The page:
We need more cartoons, not less!
“I’d like to know if your newspaper is satisfied with what it has done and what it has unleashed?”
That is the question that should be asked of all Muslims who have killed or exhorted others to violence over these cartoons — not of the cartoonists or any Western government.
The Latest Islamic Suicide Attack
ByÂ Robert Spencer
FrontPageMagazine.com | Wednesday, June 11, 2008
Who is responsible for the June 2 suicide attack against the Danish Embassy in Pakistan that killed six people? An increasing number would say that the Danes themselves are responsible, or at least the Danish government, for its obstinate attachment to that irritating little principle of free speech. On Wednesday, June 4, a web posting claiming to be from Al-Qaeda said that the bombing was fulfillment of Osama bin Laden’s vow to exact revenge for the cartoons of the Muslim prophet Muhammad that ran in a Danish newspaper in 2005. Fauzia Mufti Abbas, Pakistan’s ambassador to Denmark addressed a rhetorical question to the people of Denmark: “I’d like to know if your newspaper is satisfied with what it has done and what it has unleashed?”
* The creeps from the New York Times:
* Yep. You read that right: progressive thinkers stinkers are now post free speech: we need to MOVE ON, and we need CHANGE!
The New York Times, scrupulously fair as always (cough), suggests that it might be time for the United States to reconsider this antiquated idea of “free speech” and join the rest of the world in prosecuting people like Mark Steyn: American Exception – Unlike Others, U.S. Defends Freedom to Offend in Speech – Series – NYTimes.com.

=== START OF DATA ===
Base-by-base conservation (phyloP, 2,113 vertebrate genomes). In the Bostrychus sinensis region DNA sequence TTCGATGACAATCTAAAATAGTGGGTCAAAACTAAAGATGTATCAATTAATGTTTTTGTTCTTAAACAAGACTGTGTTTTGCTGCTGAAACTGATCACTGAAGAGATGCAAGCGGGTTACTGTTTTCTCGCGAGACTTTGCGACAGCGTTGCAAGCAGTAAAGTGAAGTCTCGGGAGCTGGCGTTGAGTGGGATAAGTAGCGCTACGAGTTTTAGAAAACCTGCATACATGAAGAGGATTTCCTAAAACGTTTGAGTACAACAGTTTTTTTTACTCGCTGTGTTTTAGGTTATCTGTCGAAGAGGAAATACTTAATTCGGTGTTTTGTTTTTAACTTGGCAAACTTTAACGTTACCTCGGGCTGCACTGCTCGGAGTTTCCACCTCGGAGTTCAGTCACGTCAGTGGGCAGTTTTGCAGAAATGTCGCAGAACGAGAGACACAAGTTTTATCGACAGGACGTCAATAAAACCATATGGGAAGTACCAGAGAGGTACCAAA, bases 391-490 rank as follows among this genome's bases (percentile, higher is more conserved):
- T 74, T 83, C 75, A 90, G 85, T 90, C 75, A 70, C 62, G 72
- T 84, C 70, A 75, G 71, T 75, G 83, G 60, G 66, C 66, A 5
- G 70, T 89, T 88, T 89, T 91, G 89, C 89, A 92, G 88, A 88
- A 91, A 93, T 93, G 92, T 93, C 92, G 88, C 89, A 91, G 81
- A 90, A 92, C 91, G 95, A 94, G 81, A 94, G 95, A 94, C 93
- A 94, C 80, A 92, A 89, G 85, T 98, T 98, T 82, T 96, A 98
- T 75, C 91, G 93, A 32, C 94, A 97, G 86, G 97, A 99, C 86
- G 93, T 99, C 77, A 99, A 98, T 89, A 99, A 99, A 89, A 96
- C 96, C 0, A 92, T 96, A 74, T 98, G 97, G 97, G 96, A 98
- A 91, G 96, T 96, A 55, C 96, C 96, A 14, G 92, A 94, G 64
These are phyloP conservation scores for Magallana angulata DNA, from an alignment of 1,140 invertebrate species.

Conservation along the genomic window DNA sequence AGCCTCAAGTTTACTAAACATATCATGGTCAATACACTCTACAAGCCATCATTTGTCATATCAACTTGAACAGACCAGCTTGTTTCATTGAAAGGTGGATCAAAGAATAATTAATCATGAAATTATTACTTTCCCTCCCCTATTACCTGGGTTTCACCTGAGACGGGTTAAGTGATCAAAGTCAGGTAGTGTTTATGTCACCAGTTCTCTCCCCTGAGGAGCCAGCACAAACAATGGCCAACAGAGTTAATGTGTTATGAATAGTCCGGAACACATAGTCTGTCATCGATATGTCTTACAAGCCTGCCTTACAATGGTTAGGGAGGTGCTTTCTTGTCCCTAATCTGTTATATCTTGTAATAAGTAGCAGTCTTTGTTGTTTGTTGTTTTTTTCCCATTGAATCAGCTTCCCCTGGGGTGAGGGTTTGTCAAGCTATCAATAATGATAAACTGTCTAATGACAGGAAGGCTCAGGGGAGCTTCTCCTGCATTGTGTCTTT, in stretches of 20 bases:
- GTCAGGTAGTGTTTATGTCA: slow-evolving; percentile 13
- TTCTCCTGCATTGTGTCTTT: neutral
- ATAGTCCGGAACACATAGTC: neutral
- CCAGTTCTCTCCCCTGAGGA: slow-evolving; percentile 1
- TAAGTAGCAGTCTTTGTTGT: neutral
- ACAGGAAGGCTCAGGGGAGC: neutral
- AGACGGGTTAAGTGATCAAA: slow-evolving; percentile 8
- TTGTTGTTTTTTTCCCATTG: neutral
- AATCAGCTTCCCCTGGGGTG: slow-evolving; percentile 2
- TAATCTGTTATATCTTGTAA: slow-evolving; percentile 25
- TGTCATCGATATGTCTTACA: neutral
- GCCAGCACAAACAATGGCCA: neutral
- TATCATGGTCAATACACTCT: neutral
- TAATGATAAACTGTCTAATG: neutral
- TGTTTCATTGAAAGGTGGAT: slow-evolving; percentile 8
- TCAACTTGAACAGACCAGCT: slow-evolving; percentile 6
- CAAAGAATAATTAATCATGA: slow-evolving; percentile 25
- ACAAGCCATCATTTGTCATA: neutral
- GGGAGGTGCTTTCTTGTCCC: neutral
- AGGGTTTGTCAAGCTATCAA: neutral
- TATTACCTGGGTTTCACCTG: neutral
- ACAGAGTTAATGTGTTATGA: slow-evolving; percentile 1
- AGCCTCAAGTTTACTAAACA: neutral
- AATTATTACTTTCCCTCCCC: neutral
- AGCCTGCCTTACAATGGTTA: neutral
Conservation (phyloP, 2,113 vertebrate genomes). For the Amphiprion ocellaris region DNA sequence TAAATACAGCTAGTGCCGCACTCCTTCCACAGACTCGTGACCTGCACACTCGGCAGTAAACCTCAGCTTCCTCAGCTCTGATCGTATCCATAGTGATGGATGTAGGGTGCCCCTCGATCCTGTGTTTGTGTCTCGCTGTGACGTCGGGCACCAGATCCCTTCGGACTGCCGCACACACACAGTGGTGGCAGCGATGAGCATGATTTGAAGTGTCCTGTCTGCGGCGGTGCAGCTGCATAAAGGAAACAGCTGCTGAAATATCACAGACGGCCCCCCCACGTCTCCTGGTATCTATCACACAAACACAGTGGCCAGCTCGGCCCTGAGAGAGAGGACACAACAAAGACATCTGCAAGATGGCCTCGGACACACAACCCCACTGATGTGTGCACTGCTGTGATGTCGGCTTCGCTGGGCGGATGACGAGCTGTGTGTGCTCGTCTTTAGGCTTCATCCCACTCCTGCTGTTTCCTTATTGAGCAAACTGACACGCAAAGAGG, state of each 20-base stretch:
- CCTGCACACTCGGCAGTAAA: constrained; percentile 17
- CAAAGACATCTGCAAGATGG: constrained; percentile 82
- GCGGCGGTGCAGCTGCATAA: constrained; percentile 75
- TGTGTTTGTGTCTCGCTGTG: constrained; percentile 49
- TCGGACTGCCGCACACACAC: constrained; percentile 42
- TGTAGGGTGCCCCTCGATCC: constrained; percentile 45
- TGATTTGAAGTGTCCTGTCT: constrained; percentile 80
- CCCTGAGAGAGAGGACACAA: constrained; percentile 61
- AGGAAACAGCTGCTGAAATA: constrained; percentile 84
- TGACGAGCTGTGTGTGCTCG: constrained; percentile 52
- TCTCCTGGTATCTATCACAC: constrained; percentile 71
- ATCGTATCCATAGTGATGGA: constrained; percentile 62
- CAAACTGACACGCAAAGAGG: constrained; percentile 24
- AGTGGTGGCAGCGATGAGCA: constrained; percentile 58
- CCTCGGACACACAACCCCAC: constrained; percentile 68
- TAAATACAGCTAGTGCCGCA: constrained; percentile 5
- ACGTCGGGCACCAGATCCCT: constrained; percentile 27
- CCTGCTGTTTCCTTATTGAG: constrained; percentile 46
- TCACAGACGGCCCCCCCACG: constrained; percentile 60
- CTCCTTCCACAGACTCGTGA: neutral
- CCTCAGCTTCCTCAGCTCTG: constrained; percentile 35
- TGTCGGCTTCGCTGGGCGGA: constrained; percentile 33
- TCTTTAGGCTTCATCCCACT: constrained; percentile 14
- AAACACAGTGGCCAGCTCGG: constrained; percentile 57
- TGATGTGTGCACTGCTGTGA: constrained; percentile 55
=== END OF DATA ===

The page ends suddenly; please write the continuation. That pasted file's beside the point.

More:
“Free speech is an American concept…We don’t need no stinking free speech here……”
(Canadian Human Rights Expert….)
The New Duranty Times has taken the article off. You can still get it if you subscribe. But here’s the essence:
Some prominent legal scholars say the United States should reconsider its position on hate speech.
“It is not clear to me that the Europeans are mistaken,” Jeremy Waldron, a legal philosopher, wrote in The New York Review of Books last month, “when they say that a liberal democracy must take affirmative responsibility for protecting the atmosphere of mutual respect against certain forms of vicious attack.”
Professor Waldron was reviewing “Freedom for the Thought That We Hate: A Biography of the First Amendment” by Anthony Lewis, the former New York Times columnist. Mr. Lewis has been critical of attempts to use the law to limit hate speech.
But even Mr. Lewis, a liberal, wrote in his book that he was inclined to relax some of the most stringent First Amendment protections “in an age when words have inspired acts of mass murder and terrorism.” In particular, he called for a re-examination of the Supreme Court’s insistence that there is only one justification for making incitement a criminal offense: the likelihood of imminent violence.
“I am Mohammed and no one dares to publish me.”
You read that right. Fauzia Mufti Abbas, after jihadist thugs and murderers in her country killed six innocent people because of some cartoons published in a newspaper half a world away, had the volcanic chutzpah to say to Denmark that “the people of Pakistan that feel they have been harassed by what your newspaper has begun.”